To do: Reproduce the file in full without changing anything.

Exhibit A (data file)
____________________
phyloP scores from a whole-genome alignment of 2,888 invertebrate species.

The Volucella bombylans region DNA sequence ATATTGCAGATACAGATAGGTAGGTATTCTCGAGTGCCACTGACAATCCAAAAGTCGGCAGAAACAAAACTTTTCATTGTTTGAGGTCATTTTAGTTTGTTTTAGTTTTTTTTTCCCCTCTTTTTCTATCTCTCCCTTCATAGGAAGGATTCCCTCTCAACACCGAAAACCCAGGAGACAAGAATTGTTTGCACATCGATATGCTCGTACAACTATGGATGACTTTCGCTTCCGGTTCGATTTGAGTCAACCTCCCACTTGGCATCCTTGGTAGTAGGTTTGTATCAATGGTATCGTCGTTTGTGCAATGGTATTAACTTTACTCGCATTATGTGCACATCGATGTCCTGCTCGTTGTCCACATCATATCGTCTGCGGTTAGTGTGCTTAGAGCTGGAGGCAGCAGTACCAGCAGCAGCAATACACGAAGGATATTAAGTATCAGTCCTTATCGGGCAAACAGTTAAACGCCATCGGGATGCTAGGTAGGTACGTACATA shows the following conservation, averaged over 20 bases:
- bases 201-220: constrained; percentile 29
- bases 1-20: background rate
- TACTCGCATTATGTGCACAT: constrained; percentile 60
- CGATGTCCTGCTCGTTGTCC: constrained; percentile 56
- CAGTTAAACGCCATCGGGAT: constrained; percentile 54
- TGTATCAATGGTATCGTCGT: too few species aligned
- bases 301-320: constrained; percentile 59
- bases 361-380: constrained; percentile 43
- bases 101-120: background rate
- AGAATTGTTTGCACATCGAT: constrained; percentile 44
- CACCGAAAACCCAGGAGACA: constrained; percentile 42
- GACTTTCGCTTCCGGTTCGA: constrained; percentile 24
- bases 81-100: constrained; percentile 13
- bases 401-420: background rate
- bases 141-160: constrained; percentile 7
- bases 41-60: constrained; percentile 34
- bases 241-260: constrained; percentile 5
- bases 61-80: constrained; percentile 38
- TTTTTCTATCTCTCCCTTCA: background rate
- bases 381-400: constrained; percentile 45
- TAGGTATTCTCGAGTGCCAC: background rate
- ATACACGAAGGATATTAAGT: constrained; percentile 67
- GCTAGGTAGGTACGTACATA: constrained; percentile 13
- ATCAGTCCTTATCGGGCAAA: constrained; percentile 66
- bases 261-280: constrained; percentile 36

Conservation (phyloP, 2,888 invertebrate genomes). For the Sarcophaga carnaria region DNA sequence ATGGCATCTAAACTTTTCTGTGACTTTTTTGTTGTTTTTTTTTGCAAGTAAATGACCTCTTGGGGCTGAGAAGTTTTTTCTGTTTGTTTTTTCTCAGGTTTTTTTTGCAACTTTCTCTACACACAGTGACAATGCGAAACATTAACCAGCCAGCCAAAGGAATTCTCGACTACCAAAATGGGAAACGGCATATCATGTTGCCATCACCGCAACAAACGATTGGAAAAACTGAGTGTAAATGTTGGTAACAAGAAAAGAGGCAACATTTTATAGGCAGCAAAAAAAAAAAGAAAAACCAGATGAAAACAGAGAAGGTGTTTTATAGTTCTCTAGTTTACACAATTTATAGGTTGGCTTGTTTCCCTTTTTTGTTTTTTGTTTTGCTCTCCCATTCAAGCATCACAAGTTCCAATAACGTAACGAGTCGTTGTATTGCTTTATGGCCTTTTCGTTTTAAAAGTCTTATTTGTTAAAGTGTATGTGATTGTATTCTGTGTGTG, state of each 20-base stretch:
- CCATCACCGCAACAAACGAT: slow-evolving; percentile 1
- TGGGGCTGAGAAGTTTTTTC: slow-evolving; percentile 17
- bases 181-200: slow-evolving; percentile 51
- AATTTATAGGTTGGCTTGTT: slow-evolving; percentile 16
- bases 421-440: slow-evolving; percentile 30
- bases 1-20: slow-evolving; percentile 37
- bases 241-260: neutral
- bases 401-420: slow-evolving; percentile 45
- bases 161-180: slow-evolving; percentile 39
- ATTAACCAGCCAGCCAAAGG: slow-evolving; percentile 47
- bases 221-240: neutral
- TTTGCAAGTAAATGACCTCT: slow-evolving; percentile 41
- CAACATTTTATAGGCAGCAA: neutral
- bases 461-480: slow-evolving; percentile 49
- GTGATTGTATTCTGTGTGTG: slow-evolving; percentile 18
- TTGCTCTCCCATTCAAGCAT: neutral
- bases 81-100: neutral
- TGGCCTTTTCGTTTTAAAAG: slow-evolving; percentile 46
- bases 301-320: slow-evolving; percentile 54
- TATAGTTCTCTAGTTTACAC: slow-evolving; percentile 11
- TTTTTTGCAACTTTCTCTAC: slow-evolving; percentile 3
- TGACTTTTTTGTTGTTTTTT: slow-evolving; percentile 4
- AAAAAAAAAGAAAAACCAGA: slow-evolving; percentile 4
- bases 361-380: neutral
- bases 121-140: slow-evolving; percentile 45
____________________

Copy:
phyloP scores from a whole-genome alignment of 2,888 invertebrate species.

The Volucella bombylans region DNA sequence ATATTGCAGATACAGATAGGTAGGTATTCTCGAGTGCCACTGACAATCCAAAAGTCGGCAGAAACAAAACTTTTCATTGTTTGAGGTCATTTTAGTTTGTTTTAGTTTTTTTTTCCCCTCTTTTTCTATCTCTCCCTTCATAGGAAGGATTCCCTCTCAACACCGAAAACCCAGGAGACAAGAATTGTTTGCACATCGATATGCTCGTACAACTATGGATGACTTTCGCTTCCGGTTCGATTTGAGTCAACCTCCCACTTGGCATCCTTGGTAGTAGGTTTGTATCAATGGTATCGTCGTTTGTGCAATGGTATTAACTTTACTCGCATTATGTGCACATCGATGTCCTGCTCGTTGTCCACATCATATCGTCTGCGGTTAGTGTGCTTAGAGCTGGAGGCAGCAGTACCAGCAGCAGCAATACACGAAGGATATTAAGTATCAGTCCTTATCGGGCAAACAGTTAAACGCCATCGGGATGCTAGGTAGGTACGTACATA shows the following conservation, averaged over 20 bases:
- bases 201-220: constrained; percentile 29
- bases 1-20: background rate
- TACTCGCATTATGTGCACAT: constrained; percentile 60
- CGATGTCCTGCTCGTTGTCC: constrained; percentile 56
- CAGTTAAACGCCATCGGGAT: constrained; percentile 54
- TGTATCAATGGTATCGTCGT: too few species aligned
- bases 301-320: constrained; percentile 59
- bases 361-380: constrained; percentile 43
- bases 101-120: background rate
- AGAATTGTTTGCACATCGAT: constrained; percentile 44
- CACCGAAAACCCAGGAGACA: constrained; percentile 42
- GACTTTCGCTTCCGGTTCGA: constrained; percentile 24
- bases 81-100: constrained; percentile 13
- bases 401-420: background rate
- bases 141-160: constrained; percentile 7
- bases 41-60: constrained; percentile 34
- bases 241-260: constrained; percentile 5
- bases 61-80: constrained; percentile 38
- TTTTTCTATCTCTCCCTTCA: background rate
- bases 381-400: constrained; percentile 45
- TAGGTATTCTCGAGTGCCAC: background rate
- ATACACGAAGGATATTAAGT: constrained; percentile 67
- GCTAGGTAGGTACGTACATA: constrained; percentile 13
- ATCAGTCCTTATCGGGCAAA: constrained; percentile 66
- bases 261-280: constrained; percentile 36

Conservation (phyloP, 2,888 invertebrate genomes). For the Sarcophaga carnaria region DNA sequence ATGGCATCTAAACTTTTCTGTGACTTTTTTGTTGTTTTTTTTTGCAAGTAAATGACCTCTTGGGGCTGAGAAGTTTTTTCTGTTTGTTTTTTCTCAGGTTTTTTTTGCAACTTTCTCTACACACAGTGACAATGCGAAACATTAACCAGCCAGCCAAAGGAATTCTCGACTACCAAAATGGGAAACGGCATATCATGTTGCCATCACCGCAACAAACGATTGGAAAAACTGAGTGTAAATGTTGGTAACAAGAAAAGAGGCAACATTTTATAGGCAGCAAAAAAAAAAAGAAAAACCAGATGAAAACAGAGAAGGTGTTTTATAGTTCTCTAGTTTACACAATTTATAGGTTGGCTTGTTTCCCTTTTTTGTTTTTTGTTTTGCTCTCCCATTCAAGCATCACAAGTTCCAATAACGTAACGAGTCGTTGTATTGCTTTATGGCCTTTTCGTTTTAAAAGTCTTATTTGTTAAAGTGTATGTGATTGTATTCTGTGTGTG, state of each 20-base stretch:
- CCATCACCGCAACAAACGAT: slow-evolving; percentile 1
- TGGGGCTGAGAAGTTTTTTC: slow-evolving; percentile 17
- bases 181-200: slow-evolving; percentile 51
- AATTTATAGGTTGGCTTGTT: slow-evolving; percentile 16
- bases 421-440: slow-evolving; percentile 30
- bases 1-20: slow-evolving; percentile 37
- bases 241-260: neutral
- bases 401-420: slow-evolving; percentile 45
- bases 161-180: slow-evolving; percentile 39
- ATTAACCAGCCAGCCAAAGG: slow-evolving; percentile 47
- bases 221-240: neutral
- TTTGCAAGTAAATGACCTCT: slow-evolving; percentile 41
- CAACATTTTATAGGCAGCAA: neutral
- bases 461-480: slow-evolving; percentile 49
- GTGATTGTATTCTGTGTGTG: slow-evolving; percentile 18
- TTGCTCTCCCATTCAAGCAT: neutral
- bases 81-100: neutral
- TGGCCTTTTCGTTTTAAAAG: slow-evolving; percentile 46
- bases 301-320: slow-evolving; percentile 54
- TATAGTTCTCTAGTTTACAC: slow-evolving; percentile 11
- TTTTTTGCAACTTTCTCTAC: slow-evolving; percentile 3
- TGACTTTTTTGTTGTTTTTT: slow-evolving; percentile 4
- AAAAAAAAAGAAAAACCAGA: slow-evolving; percentile 4
- bases 361-380: neutral
- bases 121-140: slow-evolving; percentile 45